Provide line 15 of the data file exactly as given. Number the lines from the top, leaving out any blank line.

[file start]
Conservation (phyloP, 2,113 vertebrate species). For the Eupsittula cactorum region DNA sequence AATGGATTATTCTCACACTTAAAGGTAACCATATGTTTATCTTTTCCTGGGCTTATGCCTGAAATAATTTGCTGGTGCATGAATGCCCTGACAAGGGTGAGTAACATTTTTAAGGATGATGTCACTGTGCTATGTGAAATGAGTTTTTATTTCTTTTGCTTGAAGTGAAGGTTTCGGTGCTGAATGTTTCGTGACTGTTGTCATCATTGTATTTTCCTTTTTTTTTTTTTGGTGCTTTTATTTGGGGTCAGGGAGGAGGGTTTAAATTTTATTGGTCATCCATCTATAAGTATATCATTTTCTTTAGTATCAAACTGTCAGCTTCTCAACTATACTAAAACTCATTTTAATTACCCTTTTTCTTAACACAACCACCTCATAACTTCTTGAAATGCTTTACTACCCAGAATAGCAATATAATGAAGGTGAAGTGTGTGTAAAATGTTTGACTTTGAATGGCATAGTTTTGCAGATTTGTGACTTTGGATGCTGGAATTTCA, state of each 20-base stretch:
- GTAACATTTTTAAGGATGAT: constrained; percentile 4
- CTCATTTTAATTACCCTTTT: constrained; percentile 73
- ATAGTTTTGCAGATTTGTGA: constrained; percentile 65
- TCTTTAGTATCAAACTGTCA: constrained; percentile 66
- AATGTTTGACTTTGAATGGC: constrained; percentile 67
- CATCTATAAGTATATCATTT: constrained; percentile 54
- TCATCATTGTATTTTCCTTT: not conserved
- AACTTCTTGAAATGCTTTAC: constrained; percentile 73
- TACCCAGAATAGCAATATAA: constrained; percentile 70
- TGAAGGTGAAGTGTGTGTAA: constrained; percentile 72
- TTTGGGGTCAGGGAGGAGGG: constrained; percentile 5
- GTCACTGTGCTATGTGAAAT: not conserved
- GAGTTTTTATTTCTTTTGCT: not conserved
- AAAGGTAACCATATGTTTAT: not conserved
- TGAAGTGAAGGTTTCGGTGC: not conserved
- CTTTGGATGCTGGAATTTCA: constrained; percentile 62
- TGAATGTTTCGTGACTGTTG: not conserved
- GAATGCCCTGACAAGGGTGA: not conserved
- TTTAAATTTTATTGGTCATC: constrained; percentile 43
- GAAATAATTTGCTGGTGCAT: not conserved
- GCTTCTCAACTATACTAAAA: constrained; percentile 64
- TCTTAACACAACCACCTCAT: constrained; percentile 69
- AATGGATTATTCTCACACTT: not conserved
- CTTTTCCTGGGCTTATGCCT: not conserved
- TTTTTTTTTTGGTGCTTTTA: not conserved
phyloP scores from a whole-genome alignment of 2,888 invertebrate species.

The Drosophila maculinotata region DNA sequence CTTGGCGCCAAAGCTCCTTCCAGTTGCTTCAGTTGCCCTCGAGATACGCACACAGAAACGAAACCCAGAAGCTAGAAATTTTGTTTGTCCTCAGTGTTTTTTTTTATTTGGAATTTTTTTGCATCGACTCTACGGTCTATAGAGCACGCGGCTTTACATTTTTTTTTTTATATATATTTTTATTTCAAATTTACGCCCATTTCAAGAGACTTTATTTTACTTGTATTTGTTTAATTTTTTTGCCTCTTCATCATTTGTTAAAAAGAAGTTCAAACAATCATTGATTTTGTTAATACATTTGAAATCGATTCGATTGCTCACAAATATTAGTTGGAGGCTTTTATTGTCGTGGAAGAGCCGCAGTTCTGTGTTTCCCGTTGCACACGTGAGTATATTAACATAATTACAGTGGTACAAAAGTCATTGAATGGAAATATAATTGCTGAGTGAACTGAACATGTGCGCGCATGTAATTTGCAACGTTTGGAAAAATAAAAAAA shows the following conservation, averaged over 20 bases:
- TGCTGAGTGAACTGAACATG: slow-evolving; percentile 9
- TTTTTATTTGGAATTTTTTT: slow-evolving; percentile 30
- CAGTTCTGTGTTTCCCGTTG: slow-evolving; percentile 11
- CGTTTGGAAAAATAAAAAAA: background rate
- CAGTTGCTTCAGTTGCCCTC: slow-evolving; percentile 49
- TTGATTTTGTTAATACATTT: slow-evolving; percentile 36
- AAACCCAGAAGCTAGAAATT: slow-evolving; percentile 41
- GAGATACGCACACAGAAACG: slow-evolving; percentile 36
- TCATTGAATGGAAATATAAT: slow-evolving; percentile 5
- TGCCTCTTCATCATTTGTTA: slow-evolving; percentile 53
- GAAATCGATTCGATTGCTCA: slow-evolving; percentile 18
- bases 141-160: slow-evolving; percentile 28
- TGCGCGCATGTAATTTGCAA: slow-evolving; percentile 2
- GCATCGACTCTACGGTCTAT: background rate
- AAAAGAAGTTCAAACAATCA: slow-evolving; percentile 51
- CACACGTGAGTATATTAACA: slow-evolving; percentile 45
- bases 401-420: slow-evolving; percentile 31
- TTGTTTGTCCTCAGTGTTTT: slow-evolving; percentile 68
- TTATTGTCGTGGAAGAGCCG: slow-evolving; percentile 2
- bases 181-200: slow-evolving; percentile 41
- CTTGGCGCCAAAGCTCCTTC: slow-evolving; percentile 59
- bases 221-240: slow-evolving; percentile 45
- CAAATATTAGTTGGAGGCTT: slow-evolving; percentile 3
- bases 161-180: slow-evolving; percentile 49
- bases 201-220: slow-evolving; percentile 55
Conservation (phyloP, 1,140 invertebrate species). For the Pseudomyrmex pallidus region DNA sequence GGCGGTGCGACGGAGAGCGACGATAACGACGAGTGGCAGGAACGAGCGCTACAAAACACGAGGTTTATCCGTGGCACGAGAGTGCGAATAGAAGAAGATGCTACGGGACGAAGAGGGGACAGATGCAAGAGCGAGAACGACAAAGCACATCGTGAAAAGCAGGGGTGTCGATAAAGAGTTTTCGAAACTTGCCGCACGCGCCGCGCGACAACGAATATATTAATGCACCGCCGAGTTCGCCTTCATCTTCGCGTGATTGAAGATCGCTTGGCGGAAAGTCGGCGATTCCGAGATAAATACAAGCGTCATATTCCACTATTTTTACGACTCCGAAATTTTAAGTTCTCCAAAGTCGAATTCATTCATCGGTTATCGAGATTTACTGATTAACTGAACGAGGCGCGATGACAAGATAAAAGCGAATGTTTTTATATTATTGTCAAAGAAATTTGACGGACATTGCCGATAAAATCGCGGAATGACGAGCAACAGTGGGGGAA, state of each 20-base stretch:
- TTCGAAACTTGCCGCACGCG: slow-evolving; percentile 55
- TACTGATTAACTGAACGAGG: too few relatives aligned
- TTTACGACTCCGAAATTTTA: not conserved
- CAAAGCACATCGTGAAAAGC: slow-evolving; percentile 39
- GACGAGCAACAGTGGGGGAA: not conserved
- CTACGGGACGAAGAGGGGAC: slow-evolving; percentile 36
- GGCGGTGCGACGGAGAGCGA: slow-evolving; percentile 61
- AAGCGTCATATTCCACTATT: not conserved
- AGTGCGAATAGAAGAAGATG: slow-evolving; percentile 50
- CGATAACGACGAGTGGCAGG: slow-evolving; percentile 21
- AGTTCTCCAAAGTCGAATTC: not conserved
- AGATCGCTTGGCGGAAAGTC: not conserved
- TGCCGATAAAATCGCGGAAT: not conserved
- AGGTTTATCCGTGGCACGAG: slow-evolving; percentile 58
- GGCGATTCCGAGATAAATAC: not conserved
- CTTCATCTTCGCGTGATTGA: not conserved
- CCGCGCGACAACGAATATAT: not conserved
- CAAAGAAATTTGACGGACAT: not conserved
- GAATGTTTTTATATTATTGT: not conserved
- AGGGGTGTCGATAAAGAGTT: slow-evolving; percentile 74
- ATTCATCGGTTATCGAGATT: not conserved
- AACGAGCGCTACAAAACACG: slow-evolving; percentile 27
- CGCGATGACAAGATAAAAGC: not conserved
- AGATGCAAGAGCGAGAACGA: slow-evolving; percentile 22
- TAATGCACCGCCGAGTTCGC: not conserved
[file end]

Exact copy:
- AAAGGTAACCATATGTTTAT: not conserved